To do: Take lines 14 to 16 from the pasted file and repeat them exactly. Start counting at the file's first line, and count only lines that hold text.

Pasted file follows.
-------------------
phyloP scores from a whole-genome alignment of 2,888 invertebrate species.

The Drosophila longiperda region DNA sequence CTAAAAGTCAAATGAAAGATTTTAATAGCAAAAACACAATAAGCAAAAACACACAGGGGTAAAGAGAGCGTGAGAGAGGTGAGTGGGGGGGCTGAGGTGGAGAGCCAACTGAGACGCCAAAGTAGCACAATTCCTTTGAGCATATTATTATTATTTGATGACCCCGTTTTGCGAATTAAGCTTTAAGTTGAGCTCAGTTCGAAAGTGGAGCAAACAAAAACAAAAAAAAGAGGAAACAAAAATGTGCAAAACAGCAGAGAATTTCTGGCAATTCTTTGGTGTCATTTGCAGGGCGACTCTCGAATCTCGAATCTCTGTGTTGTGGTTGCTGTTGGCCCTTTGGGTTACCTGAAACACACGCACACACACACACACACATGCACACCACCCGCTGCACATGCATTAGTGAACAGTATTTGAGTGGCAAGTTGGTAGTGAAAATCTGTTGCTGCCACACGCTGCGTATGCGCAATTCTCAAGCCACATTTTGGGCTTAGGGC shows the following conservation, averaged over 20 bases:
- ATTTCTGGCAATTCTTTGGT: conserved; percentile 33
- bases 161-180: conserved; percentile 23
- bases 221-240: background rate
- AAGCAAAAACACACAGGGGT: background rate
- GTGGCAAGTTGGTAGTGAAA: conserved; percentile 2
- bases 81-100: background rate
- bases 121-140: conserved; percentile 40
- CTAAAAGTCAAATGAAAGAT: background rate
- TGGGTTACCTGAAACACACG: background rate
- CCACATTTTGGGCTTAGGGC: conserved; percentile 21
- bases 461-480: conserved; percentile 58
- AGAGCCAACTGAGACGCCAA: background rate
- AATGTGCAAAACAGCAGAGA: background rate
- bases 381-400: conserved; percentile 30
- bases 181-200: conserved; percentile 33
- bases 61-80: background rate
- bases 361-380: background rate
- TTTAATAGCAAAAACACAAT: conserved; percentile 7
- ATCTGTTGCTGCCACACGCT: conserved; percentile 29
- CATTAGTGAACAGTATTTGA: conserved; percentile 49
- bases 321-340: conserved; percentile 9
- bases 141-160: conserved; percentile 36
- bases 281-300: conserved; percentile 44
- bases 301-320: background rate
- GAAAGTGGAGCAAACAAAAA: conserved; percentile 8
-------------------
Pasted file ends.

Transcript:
- AGAGCCAACTGAGACGCCAA: background rate
- AATGTGCAAAACAGCAGAGA: background rate
- bases 381-400: conserved; percentile 30